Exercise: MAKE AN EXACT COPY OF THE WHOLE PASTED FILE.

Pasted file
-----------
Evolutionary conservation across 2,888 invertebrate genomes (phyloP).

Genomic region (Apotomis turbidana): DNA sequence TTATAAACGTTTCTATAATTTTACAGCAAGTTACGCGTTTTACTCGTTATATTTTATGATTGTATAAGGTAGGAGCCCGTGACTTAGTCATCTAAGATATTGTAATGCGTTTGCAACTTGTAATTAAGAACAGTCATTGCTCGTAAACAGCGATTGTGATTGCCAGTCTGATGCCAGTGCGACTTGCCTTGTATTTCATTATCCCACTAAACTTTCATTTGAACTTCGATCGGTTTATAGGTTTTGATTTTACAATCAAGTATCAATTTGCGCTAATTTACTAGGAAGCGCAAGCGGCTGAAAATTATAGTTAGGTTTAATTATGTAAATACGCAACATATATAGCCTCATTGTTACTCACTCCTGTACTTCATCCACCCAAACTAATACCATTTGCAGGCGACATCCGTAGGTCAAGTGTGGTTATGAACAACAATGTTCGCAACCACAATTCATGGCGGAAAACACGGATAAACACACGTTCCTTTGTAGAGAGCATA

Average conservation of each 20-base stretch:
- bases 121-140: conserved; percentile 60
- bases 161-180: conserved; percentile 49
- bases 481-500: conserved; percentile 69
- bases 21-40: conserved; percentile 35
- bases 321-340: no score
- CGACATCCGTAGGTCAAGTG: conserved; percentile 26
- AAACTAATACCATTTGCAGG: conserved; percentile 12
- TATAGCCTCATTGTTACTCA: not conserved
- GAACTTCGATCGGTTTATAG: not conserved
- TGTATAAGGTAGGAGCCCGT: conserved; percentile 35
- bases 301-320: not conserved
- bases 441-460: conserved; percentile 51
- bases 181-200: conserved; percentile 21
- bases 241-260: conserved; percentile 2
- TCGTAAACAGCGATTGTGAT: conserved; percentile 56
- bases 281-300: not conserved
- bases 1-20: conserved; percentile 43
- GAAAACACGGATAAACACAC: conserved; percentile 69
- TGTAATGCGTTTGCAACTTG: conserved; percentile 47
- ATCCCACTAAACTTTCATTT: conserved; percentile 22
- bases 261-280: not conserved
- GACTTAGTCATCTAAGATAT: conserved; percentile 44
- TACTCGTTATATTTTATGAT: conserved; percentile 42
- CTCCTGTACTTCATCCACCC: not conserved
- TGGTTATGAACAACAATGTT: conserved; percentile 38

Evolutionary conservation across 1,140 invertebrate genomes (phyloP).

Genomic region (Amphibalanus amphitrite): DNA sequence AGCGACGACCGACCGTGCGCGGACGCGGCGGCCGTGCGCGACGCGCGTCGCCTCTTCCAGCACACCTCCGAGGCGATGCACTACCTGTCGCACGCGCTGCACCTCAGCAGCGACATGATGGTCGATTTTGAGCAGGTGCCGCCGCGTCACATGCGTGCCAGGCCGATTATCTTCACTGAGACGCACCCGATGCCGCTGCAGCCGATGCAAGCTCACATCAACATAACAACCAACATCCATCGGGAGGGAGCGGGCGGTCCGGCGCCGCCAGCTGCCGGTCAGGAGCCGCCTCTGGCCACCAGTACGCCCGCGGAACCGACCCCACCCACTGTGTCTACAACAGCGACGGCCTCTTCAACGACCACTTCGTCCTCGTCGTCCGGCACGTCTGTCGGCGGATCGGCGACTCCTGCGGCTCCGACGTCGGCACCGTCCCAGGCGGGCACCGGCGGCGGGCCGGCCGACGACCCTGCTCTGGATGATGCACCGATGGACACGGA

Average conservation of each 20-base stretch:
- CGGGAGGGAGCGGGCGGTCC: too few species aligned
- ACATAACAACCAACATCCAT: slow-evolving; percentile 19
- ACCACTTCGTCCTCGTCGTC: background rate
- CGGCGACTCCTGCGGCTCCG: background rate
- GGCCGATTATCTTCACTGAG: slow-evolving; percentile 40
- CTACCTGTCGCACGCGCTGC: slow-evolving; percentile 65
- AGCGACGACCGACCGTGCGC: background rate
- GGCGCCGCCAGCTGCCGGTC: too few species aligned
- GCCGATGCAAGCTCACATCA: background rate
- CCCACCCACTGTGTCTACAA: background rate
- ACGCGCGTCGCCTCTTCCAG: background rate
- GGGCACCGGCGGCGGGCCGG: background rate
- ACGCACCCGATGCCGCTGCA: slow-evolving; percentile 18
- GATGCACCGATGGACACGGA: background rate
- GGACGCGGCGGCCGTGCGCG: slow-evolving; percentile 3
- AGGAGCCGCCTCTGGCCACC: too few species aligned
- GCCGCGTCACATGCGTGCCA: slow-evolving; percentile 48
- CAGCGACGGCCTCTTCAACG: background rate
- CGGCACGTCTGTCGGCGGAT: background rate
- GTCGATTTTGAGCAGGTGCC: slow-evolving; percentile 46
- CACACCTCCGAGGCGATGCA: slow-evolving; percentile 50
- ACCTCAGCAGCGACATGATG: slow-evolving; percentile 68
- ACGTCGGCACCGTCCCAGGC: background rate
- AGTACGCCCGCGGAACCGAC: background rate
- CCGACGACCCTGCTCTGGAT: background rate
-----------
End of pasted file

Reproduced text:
Evolutionary conservation across 2,888 invertebrate genomes (phyloP).

Genomic region (Apotomis turbidana): DNA sequence TTATAAACGTTTCTATAATTTTACAGCAAGTTACGCGTTTTACTCGTTATATTTTATGATTGTATAAGGTAGGAGCCCGTGACTTAGTCATCTAAGATATTGTAATGCGTTTGCAACTTGTAATTAAGAACAGTCATTGCTCGTAAACAGCGATTGTGATTGCCAGTCTGATGCCAGTGCGACTTGCCTTGTATTTCATTATCCCACTAAACTTTCATTTGAACTTCGATCGGTTTATAGGTTTTGATTTTACAATCAAGTATCAATTTGCGCTAATTTACTAGGAAGCGCAAGCGGCTGAAAATTATAGTTAGGTTTAATTATGTAAATACGCAACATATATAGCCTCATTGTTACTCACTCCTGTACTTCATCCACCCAAACTAATACCATTTGCAGGCGACATCCGTAGGTCAAGTGTGGTTATGAACAACAATGTTCGCAACCACAATTCATGGCGGAAAACACGGATAAACACACGTTCCTTTGTAGAGAGCATA

Average conservation of each 20-base stretch:
- bases 121-140: conserved; percentile 60
- bases 161-180: conserved; percentile 49
- bases 481-500: conserved; percentile 69
- bases 21-40: conserved; percentile 35
- bases 321-340: no score
- CGACATCCGTAGGTCAAGTG: conserved; percentile 26
- AAACTAATACCATTTGCAGG: conserved; percentile 12
- TATAGCCTCATTGTTACTCA: not conserved
- GAACTTCGATCGGTTTATAG: not conserved
- TGTATAAGGTAGGAGCCCGT: conserved; percentile 35
- bases 301-320: not conserved
- bases 441-460: conserved; percentile 51
- bases 181-200: conserved; percentile 21
- bases 241-260: conserved; percentile 2
- TCGTAAACAGCGATTGTGAT: conserved; percentile 56
- bases 281-300: not conserved
- bases 1-20: conserved; percentile 43
- GAAAACACGGATAAACACAC: conserved; percentile 69
- TGTAATGCGTTTGCAACTTG: conserved; percentile 47
- ATCCCACTAAACTTTCATTT: conserved; percentile 22
- bases 261-280: not conserved
- GACTTAGTCATCTAAGATAT: conserved; percentile 44
- TACTCGTTATATTTTATGAT: conserved; percentile 42
- CTCCTGTACTTCATCCACCC: not conserved
- TGGTTATGAACAACAATGTT: conserved; percentile 38

Evolutionary conservation across 1,140 invertebrate genomes (phyloP).

Genomic region (Amphibalanus amphitrite): DNA sequence AGCGACGACCGACCGTGCGCGGACGCGGCGGCCGTGCGCGACGCGCGTCGCCTCTTCCAGCACACCTCCGAGGCGATGCACTACCTGTCGCACGCGCTGCACCTCAGCAGCGACATGATGGTCGATTTTGAGCAGGTGCCGCCGCGTCACATGCGTGCCAGGCCGATTATCTTCACTGAGACGCACCCGATGCCGCTGCAGCCGATGCAAGCTCACATCAACATAACAACCAACATCCATCGGGAGGGAGCGGGCGGTCCGGCGCCGCCAGCTGCCGGTCAGGAGCCGCCTCTGGCCACCAGTACGCCCGCGGAACCGACCCCACCCACTGTGTCTACAACAGCGACGGCCTCTTCAACGACCACTTCGTCCTCGTCGTCCGGCACGTCTGTCGGCGGATCGGCGACTCCTGCGGCTCCGACGTCGGCACCGTCCCAGGCGGGCACCGGCGGCGGGCCGGCCGACGACCCTGCTCTGGATGATGCACCGATGGACACGGA

Average conservation of each 20-base stretch:
- CGGGAGGGAGCGGGCGGTCC: too few species aligned
- ACATAACAACCAACATCCAT: slow-evolving; percentile 19
- ACCACTTCGTCCTCGTCGTC: background rate
- CGGCGACTCCTGCGGCTCCG: background rate
- GGCCGATTATCTTCACTGAG: slow-evolving; percentile 40
- CTACCTGTCGCACGCGCTGC: slow-evolving; percentile 65
- AGCGACGACCGACCGTGCGC: background rate
- GGCGCCGCCAGCTGCCGGTC: too few species aligned
- GCCGATGCAAGCTCACATCA: background rate
- CCCACCCACTGTGTCTACAA: background rate
- ACGCGCGTCGCCTCTTCCAG: background rate
- GGGCACCGGCGGCGGGCCGG: background rate
- ACGCACCCGATGCCGCTGCA: slow-evolving; percentile 18
- GATGCACCGATGGACACGGA: background rate
- GGACGCGGCGGCCGTGCGCG: slow-evolving; percentile 3
- AGGAGCCGCCTCTGGCCACC: too few species aligned
- GCCGCGTCACATGCGTGCCA: slow-evolving; percentile 48
- CAGCGACGGCCTCTTCAACG: background rate
- CGGCACGTCTGTCGGCGGAT: background rate
- GTCGATTTTGAGCAGGTGCC: slow-evolving; percentile 46
- CACACCTCCGAGGCGATGCA: slow-evolving; percentile 50
- ACCTCAGCAGCGACATGATG: slow-evolving; percentile 68
- ACGTCGGCACCGTCCCAGGC: background rate
- AGTACGCCCGCGGAACCGAC: background rate
- CCGACGACCCTGCTCTGGAT: background rate